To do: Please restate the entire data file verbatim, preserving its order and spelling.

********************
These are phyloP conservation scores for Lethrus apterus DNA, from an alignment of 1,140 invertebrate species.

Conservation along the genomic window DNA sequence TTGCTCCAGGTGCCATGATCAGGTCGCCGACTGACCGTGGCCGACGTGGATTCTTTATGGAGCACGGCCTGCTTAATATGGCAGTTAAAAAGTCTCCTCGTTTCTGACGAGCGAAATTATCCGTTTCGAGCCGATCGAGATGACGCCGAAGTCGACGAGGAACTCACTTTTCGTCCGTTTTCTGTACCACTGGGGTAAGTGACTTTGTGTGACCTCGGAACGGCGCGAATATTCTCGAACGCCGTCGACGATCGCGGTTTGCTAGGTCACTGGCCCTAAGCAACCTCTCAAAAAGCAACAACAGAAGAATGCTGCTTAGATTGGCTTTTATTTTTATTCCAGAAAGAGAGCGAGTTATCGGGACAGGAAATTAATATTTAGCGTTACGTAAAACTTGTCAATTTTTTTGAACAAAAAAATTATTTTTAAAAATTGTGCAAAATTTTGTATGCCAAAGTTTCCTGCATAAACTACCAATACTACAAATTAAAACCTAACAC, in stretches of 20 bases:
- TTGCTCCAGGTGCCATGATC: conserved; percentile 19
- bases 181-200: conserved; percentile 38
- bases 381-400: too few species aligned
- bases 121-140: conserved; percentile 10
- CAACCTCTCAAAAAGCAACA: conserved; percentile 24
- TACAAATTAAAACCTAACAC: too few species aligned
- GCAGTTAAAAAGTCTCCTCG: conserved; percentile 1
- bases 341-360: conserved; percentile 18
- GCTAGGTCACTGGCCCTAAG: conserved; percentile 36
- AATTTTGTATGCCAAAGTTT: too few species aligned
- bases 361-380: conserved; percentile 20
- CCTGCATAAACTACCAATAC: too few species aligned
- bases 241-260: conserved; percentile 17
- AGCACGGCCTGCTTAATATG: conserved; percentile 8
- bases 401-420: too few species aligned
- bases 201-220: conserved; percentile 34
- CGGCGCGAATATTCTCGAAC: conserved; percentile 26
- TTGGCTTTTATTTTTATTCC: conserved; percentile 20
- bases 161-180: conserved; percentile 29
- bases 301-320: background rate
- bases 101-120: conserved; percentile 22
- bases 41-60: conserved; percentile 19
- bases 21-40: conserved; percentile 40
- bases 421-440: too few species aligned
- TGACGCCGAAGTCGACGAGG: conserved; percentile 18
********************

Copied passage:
These are phyloP conservation scores for Lethrus apterus DNA, from an alignment of 1,140 invertebrate species.

Conservation along the genomic window DNA sequence TTGCTCCAGGTGCCATGATCAGGTCGCCGACTGACCGTGGCCGACGTGGATTCTTTATGGAGCACGGCCTGCTTAATATGGCAGTTAAAAAGTCTCCTCGTTTCTGACGAGCGAAATTATCCGTTTCGAGCCGATCGAGATGACGCCGAAGTCGACGAGGAACTCACTTTTCGTCCGTTTTCTGTACCACTGGGGTAAGTGACTTTGTGTGACCTCGGAACGGCGCGAATATTCTCGAACGCCGTCGACGATCGCGGTTTGCTAGGTCACTGGCCCTAAGCAACCTCTCAAAAAGCAACAACAGAAGAATGCTGCTTAGATTGGCTTTTATTTTTATTCCAGAAAGAGAGCGAGTTATCGGGACAGGAAATTAATATTTAGCGTTACGTAAAACTTGTCAATTTTTTTGAACAAAAAAATTATTTTTAAAAATTGTGCAAAATTTTGTATGCCAAAGTTTCCTGCATAAACTACCAATACTACAAATTAAAACCTAACAC, in stretches of 20 bases:
- TTGCTCCAGGTGCCATGATC: conserved; percentile 19
- bases 181-200: conserved; percentile 38
- bases 381-400: too few species aligned
- bases 121-140: conserved; percentile 10
- CAACCTCTCAAAAAGCAACA: conserved; percentile 24
- TACAAATTAAAACCTAACAC: too few species aligned
- GCAGTTAAAAAGTCTCCTCG: conserved; percentile 1
- bases 341-360: conserved; percentile 18
- GCTAGGTCACTGGCCCTAAG: conserved; percentile 36
- AATTTTGTATGCCAAAGTTT: too few species aligned
- bases 361-380: conserved; percentile 20
- CCTGCATAAACTACCAATAC: too few species aligned
- bases 241-260: conserved; percentile 17
- AGCACGGCCTGCTTAATATG: conserved; percentile 8
- bases 401-420: too few species aligned
- bases 201-220: conserved; percentile 34
- CGGCGCGAATATTCTCGAAC: conserved; percentile 26
- TTGGCTTTTATTTTTATTCC: conserved; percentile 20
- bases 161-180: conserved; percentile 29
- bases 301-320: background rate
- bases 101-120: conserved; percentile 22
- bases 41-60: conserved; percentile 19
- bases 21-40: conserved; percentile 40
- bases 421-440: too few species aligned
- TGACGCCGAAGTCGACGAGG: conserved; percentile 18